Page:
Marguerite’s life is introduced by the older version of herself, a woman desperately trying to stave off the judgement of history by writing her own truth—a desire she knows is almost certainly doomed. “She wants, well it is simple really, she wants to be remembered as more than the monster she feels sure history will paint her. A simple wish but it is out of her hands.”
The child Marguerite was raised by two of the strongest women in medieval Europe, her mother Isabelle and grandmother Yolande, famously known for being strong leaders in the place of their weak husbands. “My childhood was shaped by women, women so strong they made the men around them fade to shadows.”
With introductory comments and remarks from her future self, we meet Marguerite as a young girl, excited with the prospect of marrying a handsome young king and becoming his queen. Throughout her proxy marriage and journey to finally meet her husband, the truth of her marriage is kept secret from her—that Henry VI is obsessed with religion, his hold on reality tenuous at best.
When they finally meet, Henry makes it clear that he sees himself as a man of God, devout and above all celibate. After years of frustration, in fact, he tells her:
“I have my God, Margaret, and I will turn to him when the demands around me become too great. I will find solace. You will have nothing.’ It was not a curse, it was not a threat; he said the words as though they were a simple truth and then he left her, bruised and shaking as though from a blow.”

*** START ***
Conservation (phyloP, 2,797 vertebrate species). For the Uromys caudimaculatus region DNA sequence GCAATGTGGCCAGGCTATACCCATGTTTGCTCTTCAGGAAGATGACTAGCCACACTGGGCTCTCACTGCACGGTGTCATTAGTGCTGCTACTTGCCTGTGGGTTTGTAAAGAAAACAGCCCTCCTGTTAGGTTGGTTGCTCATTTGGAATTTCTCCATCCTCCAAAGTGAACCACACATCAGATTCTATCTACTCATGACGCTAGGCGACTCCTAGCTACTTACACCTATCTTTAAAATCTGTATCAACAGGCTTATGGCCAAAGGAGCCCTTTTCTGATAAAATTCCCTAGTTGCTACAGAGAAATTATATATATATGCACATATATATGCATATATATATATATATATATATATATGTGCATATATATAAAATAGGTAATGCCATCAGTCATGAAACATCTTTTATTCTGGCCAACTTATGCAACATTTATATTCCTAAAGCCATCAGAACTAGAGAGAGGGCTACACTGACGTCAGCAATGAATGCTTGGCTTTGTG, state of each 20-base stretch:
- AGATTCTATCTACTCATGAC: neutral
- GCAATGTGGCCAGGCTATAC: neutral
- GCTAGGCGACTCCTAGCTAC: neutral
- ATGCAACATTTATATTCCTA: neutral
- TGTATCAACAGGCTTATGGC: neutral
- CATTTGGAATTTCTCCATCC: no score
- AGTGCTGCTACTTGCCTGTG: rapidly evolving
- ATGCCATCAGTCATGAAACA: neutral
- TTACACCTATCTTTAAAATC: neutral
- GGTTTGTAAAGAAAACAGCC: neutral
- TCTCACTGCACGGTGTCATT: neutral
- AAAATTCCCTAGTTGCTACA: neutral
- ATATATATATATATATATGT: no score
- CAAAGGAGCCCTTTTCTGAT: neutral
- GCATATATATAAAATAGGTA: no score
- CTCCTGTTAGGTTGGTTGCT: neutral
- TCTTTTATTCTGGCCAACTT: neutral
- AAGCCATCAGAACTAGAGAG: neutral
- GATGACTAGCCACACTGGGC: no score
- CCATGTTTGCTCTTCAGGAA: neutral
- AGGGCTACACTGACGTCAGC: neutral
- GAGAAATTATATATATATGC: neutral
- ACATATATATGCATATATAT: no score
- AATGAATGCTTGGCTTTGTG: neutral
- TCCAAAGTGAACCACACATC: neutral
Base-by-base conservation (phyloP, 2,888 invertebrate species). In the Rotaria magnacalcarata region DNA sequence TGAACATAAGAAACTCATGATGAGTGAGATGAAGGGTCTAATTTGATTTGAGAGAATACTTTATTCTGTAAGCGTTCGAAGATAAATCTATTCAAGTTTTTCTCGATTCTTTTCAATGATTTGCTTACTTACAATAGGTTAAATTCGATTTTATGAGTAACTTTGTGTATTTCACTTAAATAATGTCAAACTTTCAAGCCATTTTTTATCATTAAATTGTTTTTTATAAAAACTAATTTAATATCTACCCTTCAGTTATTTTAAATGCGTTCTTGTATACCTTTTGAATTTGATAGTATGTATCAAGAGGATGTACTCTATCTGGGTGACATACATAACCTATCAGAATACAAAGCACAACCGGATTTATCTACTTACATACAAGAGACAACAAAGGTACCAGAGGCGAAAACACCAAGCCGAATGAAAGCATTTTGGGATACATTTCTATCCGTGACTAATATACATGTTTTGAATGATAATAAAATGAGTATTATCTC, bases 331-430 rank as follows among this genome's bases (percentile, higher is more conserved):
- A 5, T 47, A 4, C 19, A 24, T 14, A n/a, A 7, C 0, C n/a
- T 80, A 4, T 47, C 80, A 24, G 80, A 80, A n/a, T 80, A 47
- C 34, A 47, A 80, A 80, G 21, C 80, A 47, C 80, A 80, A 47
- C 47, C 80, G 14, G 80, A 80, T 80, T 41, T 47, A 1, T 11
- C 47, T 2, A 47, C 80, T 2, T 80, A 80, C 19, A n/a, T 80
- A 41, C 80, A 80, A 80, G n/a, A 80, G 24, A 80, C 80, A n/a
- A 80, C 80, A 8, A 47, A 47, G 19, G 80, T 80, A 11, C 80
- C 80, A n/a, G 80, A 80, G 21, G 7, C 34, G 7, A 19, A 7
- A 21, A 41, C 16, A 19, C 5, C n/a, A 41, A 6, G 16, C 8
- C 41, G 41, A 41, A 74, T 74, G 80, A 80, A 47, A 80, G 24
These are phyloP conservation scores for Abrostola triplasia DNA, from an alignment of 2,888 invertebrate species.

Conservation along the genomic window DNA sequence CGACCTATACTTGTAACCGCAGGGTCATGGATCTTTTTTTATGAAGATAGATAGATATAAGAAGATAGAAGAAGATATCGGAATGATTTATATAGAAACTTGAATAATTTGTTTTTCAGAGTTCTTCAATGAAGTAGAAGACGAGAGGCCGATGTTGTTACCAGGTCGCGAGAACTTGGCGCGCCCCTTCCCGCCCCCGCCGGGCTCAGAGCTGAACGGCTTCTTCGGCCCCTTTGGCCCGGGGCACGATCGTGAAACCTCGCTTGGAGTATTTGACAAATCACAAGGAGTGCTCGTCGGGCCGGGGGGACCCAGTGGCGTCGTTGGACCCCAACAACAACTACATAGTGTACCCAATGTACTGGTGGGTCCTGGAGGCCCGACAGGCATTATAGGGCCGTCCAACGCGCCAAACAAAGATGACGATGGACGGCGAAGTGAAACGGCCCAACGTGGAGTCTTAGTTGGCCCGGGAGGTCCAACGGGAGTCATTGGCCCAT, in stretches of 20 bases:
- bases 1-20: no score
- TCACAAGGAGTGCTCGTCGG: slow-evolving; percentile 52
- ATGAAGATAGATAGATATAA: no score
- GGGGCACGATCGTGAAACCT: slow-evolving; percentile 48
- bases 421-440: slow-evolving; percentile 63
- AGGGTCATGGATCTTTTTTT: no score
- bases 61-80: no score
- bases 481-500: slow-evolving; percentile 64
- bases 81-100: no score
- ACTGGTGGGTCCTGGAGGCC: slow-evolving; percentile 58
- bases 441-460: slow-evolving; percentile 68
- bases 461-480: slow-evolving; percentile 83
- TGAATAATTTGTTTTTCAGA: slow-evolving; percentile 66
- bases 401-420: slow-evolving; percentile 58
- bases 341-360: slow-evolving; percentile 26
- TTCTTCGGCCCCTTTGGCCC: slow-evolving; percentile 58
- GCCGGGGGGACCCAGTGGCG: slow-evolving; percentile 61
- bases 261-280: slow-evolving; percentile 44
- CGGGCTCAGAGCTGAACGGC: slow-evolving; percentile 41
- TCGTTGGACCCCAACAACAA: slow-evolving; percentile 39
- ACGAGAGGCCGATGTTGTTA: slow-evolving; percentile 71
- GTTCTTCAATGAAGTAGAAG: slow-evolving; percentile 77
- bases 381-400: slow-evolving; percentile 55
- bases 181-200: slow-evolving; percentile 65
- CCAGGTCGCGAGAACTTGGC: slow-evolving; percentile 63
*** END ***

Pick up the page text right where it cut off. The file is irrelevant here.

Alone in a foreign court, with even her name changed from Marguerite to Margaret, the young queen realizes that the slightest misstep could be fatal. But she also realizes something else. As the daughter and granddaughter of strong women, she recognizes the uses and seduction of power.
Thus she charts a path over the next ten years designed to solidify her power. At the same time, she hides her secret—her virginity in an era where a woman’s greatest value lies in her ability to produce sons. And when at last, her ultimate dream and triumph is achieved and she does have a son, everything she has is devoted to the single-minded determination to see him crowned king.
Catherine Hokin has imagined many insightful explanations for the events of Margaret’s life. Most spectacular and surprising are the machinations leading to the conception and birth of her son Edward—in a brilliant development that I didn’t see coming. (Of course, neither did Shakespeare, Margaret’s contemporaries, or future historians!)
We watch as Margaret becomes not just a woman, but a queen who walks a minefield where any misstep means death. She uses friends, forces opponents to serve her demands, and ruthlessly eliminates enemies. She tells herself that every action is justified by her concerns for her son and her crown.
But as an old woman, alone and (relatively) poor, Margaret acknowledges the real truth.
“She has endured pain and loss that would have broken many but she still survives. She has enjoyed power and knows what a strange thing it is: she has learned how, once tasted, it is very hard to lose the love of it and, too often, the pursuit of it becomes more than the getting. She has had it and she has lost it; she has never learned not to want it.”